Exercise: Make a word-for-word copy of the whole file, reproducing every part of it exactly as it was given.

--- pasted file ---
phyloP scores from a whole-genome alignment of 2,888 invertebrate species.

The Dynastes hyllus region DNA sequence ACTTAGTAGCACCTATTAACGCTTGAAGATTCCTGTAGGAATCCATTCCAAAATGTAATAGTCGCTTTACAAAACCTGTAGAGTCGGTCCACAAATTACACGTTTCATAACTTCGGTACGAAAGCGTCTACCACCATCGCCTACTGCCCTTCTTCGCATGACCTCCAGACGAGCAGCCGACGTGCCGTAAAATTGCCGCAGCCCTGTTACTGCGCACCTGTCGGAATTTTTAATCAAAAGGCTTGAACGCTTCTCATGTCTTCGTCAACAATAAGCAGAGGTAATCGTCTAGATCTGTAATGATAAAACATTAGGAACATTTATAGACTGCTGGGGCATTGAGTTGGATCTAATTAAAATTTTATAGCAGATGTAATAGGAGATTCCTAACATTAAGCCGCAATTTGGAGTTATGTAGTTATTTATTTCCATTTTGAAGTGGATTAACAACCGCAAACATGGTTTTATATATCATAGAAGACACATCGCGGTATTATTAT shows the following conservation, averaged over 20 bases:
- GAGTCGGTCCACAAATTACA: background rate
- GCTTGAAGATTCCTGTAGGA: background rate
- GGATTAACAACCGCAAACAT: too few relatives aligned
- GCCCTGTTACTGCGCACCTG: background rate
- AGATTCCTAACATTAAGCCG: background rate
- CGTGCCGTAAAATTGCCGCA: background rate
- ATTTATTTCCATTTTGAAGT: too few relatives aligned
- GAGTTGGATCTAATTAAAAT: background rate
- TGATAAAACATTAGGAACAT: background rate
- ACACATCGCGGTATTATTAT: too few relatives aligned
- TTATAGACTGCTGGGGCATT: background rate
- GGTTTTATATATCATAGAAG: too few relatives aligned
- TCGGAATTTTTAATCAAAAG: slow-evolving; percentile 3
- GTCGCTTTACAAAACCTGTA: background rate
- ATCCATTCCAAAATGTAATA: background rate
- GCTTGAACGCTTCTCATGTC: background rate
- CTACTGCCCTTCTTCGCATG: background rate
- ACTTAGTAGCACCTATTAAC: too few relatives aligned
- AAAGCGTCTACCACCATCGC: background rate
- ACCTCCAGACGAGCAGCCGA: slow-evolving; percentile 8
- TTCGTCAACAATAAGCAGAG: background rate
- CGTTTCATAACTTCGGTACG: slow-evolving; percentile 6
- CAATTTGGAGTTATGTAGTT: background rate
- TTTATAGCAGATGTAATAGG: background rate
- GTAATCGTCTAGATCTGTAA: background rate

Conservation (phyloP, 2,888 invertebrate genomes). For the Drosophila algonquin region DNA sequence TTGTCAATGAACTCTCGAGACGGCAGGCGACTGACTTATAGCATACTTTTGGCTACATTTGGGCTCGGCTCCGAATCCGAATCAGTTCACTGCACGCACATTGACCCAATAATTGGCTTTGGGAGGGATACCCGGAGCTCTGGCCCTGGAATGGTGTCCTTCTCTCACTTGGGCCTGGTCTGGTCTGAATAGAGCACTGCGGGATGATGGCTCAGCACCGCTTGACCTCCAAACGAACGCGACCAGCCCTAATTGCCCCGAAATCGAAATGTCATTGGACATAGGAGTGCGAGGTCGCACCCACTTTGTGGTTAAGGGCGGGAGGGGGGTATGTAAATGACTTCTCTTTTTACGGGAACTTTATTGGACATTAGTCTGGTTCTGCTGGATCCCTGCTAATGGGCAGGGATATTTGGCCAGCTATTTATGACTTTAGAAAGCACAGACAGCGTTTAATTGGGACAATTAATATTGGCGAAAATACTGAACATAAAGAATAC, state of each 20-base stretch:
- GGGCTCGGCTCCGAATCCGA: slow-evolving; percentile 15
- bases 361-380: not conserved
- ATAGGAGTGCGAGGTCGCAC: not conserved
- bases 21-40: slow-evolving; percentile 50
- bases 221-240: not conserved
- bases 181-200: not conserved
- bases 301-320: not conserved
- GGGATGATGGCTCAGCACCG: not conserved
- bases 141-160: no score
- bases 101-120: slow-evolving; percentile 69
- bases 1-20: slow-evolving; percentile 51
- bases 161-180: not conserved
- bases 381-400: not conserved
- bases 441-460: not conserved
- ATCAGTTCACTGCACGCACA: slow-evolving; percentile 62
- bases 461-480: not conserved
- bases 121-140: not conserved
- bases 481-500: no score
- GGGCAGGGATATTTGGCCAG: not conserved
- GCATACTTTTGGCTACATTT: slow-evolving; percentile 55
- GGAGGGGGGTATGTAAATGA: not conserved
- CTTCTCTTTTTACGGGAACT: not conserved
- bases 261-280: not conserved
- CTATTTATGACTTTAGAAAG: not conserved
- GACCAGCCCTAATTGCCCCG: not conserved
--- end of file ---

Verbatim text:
phyloP scores from a whole-genome alignment of 2,888 invertebrate species.

The Dynastes hyllus region DNA sequence ACTTAGTAGCACCTATTAACGCTTGAAGATTCCTGTAGGAATCCATTCCAAAATGTAATAGTCGCTTTACAAAACCTGTAGAGTCGGTCCACAAATTACACGTTTCATAACTTCGGTACGAAAGCGTCTACCACCATCGCCTACTGCCCTTCTTCGCATGACCTCCAGACGAGCAGCCGACGTGCCGTAAAATTGCCGCAGCCCTGTTACTGCGCACCTGTCGGAATTTTTAATCAAAAGGCTTGAACGCTTCTCATGTCTTCGTCAACAATAAGCAGAGGTAATCGTCTAGATCTGTAATGATAAAACATTAGGAACATTTATAGACTGCTGGGGCATTGAGTTGGATCTAATTAAAATTTTATAGCAGATGTAATAGGAGATTCCTAACATTAAGCCGCAATTTGGAGTTATGTAGTTATTTATTTCCATTTTGAAGTGGATTAACAACCGCAAACATGGTTTTATATATCATAGAAGACACATCGCGGTATTATTAT shows the following conservation, averaged over 20 bases:
- GAGTCGGTCCACAAATTACA: background rate
- GCTTGAAGATTCCTGTAGGA: background rate
- GGATTAACAACCGCAAACAT: too few relatives aligned
- GCCCTGTTACTGCGCACCTG: background rate
- AGATTCCTAACATTAAGCCG: background rate
- CGTGCCGTAAAATTGCCGCA: background rate
- ATTTATTTCCATTTTGAAGT: too few relatives aligned
- GAGTTGGATCTAATTAAAAT: background rate
- TGATAAAACATTAGGAACAT: background rate
- ACACATCGCGGTATTATTAT: too few relatives aligned
- TTATAGACTGCTGGGGCATT: background rate
- GGTTTTATATATCATAGAAG: too few relatives aligned
- TCGGAATTTTTAATCAAAAG: slow-evolving; percentile 3
- GTCGCTTTACAAAACCTGTA: background rate
- ATCCATTCCAAAATGTAATA: background rate
- GCTTGAACGCTTCTCATGTC: background rate
- CTACTGCCCTTCTTCGCATG: background rate
- ACTTAGTAGCACCTATTAAC: too few relatives aligned
- AAAGCGTCTACCACCATCGC: background rate
- ACCTCCAGACGAGCAGCCGA: slow-evolving; percentile 8
- TTCGTCAACAATAAGCAGAG: background rate
- CGTTTCATAACTTCGGTACG: slow-evolving; percentile 6
- CAATTTGGAGTTATGTAGTT: background rate
- TTTATAGCAGATGTAATAGG: background rate
- GTAATCGTCTAGATCTGTAA: background rate

Conservation (phyloP, 2,888 invertebrate genomes). For the Drosophila algonquin region DNA sequence TTGTCAATGAACTCTCGAGACGGCAGGCGACTGACTTATAGCATACTTTTGGCTACATTTGGGCTCGGCTCCGAATCCGAATCAGTTCACTGCACGCACATTGACCCAATAATTGGCTTTGGGAGGGATACCCGGAGCTCTGGCCCTGGAATGGTGTCCTTCTCTCACTTGGGCCTGGTCTGGTCTGAATAGAGCACTGCGGGATGATGGCTCAGCACCGCTTGACCTCCAAACGAACGCGACCAGCCCTAATTGCCCCGAAATCGAAATGTCATTGGACATAGGAGTGCGAGGTCGCACCCACTTTGTGGTTAAGGGCGGGAGGGGGGTATGTAAATGACTTCTCTTTTTACGGGAACTTTATTGGACATTAGTCTGGTTCTGCTGGATCCCTGCTAATGGGCAGGGATATTTGGCCAGCTATTTATGACTTTAGAAAGCACAGACAGCGTTTAATTGGGACAATTAATATTGGCGAAAATACTGAACATAAAGAATAC, state of each 20-base stretch:
- GGGCTCGGCTCCGAATCCGA: slow-evolving; percentile 15
- bases 361-380: not conserved
- ATAGGAGTGCGAGGTCGCAC: not conserved
- bases 21-40: slow-evolving; percentile 50
- bases 221-240: not conserved
- bases 181-200: not conserved
- bases 301-320: not conserved
- GGGATGATGGCTCAGCACCG: not conserved
- bases 141-160: no score
- bases 101-120: slow-evolving; percentile 69
- bases 1-20: slow-evolving; percentile 51
- bases 161-180: not conserved
- bases 381-400: not conserved
- bases 441-460: not conserved
- ATCAGTTCACTGCACGCACA: slow-evolving; percentile 62
- bases 461-480: not conserved
- bases 121-140: not conserved
- bases 481-500: no score
- GGGCAGGGATATTTGGCCAG: not conserved
- GCATACTTTTGGCTACATTT: slow-evolving; percentile 55
- GGAGGGGGGTATGTAAATGA: not conserved
- CTTCTCTTTTTACGGGAACT: not conserved
- bases 261-280: not conserved
- CTATTTATGACTTTAGAAAG: not conserved
- GACCAGCCCTAATTGCCCCG: not conserved